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Regression of lung cancer by hypoxia-sensitizing ruthenium polypyridyl complexes



Regression of lung cancer by hypoxia-sensitizing ruthenium polypyridyl complexes



Molecular Cancer Therapeutics 12(5): 643-653



The ruthenium (II) polypyridyl complexes (RPC), Δ-[(phen)2Ru(tatpp)]Cl2 (Δ-[3]Cl2) and ΔΔ-[(phen)2Ru(tatpp)Ru(phen)2]Cl4 (ΔΔ-[4]Cl4, are a new generation of metal-based antitumor agents. These RPCs bind DNA via intercalation of the tatpp ligand, which itself is redox-active and is easily reduced at biologically relevant potentials. We have previously shown that RPC 4(4+) cleaves DNA when reduced by glutathione to a radical species and that this DNA cleavage is potentiated under hypoxic conditions in vitro. Here, we show that 3(2+) also exhibits free radical-mediated DNA cleavage in vitro and that 3(2+) and 4(4+) both exhibit selective cytotoxicity toward cultured malignant cell lines and marked inhibition of tumor growth in vivo. The murine acute toxicity of RPCs 3(2+) and 4(4+) (maximum tolerable doses ~ 65 μmol/kg) is comparable with that for cisplatin (LD50 ~ 57 μmol/kg), but unlike cisplatin, RPCs are generally cleared from the body unchanged via renal excretion without appreciable metabolism or nephrotoxic side effects. RPCs 3(2+) and 4(4+) are shown to suppress growth of human non-small cell lung carcinoma (~83%), show potentiated cytotoxicity in vitro under hypoxic conditions, and induce apoptosis through both intrinsic and extrinsic pathways. The novel hypoxia-enhanced DNA cleavage activity and biologic activity suggest a promising new anticancer pharmacophore based on metal complexes with aromatic ligands that are easily reduced at biologically accessible potentials.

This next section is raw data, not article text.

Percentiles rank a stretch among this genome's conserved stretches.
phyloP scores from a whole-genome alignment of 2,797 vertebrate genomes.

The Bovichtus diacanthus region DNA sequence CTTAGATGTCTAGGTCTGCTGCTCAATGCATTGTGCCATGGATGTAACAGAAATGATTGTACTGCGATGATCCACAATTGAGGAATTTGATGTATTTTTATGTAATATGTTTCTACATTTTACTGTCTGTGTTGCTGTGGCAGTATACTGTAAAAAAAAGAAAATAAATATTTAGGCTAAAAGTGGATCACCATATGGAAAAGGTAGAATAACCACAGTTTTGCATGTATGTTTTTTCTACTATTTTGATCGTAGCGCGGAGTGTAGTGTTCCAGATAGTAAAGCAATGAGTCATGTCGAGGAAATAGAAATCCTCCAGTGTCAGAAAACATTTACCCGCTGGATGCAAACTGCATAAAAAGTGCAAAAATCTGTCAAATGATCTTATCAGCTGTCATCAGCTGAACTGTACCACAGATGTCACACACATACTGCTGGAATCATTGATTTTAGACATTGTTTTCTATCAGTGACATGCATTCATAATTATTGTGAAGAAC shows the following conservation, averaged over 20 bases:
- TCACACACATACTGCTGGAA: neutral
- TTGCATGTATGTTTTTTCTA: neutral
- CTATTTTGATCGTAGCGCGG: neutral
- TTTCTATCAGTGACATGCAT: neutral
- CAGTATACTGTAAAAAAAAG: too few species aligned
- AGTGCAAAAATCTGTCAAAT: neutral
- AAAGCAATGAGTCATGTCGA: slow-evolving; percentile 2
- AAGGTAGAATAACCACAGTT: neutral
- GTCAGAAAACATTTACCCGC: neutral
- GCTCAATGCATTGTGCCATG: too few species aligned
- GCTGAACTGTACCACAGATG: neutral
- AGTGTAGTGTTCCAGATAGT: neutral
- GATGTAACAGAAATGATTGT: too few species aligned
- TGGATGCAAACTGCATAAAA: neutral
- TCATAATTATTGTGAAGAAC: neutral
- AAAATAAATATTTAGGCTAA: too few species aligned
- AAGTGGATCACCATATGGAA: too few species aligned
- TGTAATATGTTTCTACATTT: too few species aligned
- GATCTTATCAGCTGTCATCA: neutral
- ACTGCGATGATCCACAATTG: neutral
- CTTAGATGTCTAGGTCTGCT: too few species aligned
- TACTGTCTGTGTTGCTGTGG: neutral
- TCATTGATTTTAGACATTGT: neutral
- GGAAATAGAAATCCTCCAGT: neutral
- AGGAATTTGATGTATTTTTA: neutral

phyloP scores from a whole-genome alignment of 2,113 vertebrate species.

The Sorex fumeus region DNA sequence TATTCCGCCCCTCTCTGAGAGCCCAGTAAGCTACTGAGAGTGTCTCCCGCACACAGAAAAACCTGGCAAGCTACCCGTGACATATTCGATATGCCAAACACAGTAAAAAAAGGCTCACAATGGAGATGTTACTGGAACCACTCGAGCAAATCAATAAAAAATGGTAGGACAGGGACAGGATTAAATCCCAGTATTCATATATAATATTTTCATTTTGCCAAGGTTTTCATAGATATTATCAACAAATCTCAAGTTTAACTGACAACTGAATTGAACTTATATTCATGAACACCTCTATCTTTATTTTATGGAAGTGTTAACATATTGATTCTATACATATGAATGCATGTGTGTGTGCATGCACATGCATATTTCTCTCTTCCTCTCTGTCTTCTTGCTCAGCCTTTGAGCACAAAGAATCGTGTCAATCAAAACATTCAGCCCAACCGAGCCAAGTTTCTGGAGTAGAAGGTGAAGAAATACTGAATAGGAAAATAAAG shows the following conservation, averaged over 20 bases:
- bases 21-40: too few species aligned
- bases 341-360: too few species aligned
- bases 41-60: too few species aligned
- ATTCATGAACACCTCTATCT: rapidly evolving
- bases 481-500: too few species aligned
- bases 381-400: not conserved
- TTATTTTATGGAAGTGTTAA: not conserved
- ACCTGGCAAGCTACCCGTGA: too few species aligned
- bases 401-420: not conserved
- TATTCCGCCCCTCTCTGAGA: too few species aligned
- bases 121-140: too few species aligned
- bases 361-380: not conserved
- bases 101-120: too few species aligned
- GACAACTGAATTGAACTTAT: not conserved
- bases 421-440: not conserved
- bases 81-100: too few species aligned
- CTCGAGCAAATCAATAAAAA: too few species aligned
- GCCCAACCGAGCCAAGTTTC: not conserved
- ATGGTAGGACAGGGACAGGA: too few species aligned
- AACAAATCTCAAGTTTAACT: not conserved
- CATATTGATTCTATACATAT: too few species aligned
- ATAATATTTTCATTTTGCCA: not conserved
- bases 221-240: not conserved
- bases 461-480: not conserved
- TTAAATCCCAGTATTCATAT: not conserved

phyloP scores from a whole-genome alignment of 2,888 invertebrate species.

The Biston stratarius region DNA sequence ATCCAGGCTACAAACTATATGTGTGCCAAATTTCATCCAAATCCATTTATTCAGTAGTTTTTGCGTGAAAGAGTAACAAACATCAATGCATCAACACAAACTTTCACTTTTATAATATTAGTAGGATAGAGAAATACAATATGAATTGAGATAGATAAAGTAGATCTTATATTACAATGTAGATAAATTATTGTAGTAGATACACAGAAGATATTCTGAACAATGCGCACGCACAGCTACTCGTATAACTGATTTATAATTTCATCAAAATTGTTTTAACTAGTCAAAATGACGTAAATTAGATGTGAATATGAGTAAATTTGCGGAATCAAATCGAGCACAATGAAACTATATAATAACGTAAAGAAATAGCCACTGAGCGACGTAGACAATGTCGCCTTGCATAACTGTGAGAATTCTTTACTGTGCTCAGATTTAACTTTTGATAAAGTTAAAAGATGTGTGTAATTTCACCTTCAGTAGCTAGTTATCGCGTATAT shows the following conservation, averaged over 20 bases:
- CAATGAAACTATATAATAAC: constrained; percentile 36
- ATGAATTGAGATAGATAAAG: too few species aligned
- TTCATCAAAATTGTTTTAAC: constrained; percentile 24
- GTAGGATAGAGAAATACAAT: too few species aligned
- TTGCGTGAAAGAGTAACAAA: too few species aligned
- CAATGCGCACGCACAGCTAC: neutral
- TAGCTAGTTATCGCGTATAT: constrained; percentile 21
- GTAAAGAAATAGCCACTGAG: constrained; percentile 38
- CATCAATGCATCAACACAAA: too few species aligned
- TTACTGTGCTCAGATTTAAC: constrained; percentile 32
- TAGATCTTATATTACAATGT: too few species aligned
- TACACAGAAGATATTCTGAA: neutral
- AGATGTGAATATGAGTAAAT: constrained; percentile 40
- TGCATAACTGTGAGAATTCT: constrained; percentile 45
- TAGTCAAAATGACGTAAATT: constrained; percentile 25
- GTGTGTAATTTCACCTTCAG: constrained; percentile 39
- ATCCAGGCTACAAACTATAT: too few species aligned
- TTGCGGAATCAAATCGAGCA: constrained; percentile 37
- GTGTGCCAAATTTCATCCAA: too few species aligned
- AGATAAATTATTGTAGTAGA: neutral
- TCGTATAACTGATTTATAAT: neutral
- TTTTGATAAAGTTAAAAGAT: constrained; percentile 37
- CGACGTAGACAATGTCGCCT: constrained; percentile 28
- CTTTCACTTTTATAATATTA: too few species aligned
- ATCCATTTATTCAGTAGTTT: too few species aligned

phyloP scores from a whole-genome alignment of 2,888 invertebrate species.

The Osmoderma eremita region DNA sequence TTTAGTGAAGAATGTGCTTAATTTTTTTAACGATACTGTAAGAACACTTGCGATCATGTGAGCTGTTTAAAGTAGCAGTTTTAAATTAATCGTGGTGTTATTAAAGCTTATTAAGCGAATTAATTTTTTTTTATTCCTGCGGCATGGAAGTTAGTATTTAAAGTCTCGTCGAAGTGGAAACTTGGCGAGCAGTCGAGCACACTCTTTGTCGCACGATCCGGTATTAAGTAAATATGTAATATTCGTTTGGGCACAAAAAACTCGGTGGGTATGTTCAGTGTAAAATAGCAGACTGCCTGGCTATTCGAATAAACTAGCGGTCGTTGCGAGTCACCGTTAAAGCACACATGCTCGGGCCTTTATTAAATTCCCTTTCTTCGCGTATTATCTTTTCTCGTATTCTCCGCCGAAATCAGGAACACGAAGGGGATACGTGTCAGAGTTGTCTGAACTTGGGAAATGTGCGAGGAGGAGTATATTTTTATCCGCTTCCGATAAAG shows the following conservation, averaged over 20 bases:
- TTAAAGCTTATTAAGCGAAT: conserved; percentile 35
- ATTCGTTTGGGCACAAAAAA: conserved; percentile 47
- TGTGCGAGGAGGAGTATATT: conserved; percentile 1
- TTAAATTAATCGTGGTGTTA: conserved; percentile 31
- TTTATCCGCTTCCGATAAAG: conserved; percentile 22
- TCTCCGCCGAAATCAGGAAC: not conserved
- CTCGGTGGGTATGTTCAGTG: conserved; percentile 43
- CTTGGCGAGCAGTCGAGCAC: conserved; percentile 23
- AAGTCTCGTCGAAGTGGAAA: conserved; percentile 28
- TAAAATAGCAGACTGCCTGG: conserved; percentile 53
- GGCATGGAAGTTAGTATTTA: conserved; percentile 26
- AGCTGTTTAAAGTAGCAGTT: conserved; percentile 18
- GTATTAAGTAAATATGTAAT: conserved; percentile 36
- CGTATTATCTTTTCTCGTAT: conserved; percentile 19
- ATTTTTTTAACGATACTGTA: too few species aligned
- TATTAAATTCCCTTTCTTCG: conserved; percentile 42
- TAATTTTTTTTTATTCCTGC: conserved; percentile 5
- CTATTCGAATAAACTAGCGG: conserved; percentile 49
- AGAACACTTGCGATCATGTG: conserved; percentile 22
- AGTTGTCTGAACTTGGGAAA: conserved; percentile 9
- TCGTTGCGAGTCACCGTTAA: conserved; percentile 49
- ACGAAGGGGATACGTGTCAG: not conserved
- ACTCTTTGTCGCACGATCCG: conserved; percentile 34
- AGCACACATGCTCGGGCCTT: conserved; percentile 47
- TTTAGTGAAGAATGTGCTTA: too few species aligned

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Accession: 055446935

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PMID: 23443803

DOI: 10.1158/1535-7163.MCT-12-1130


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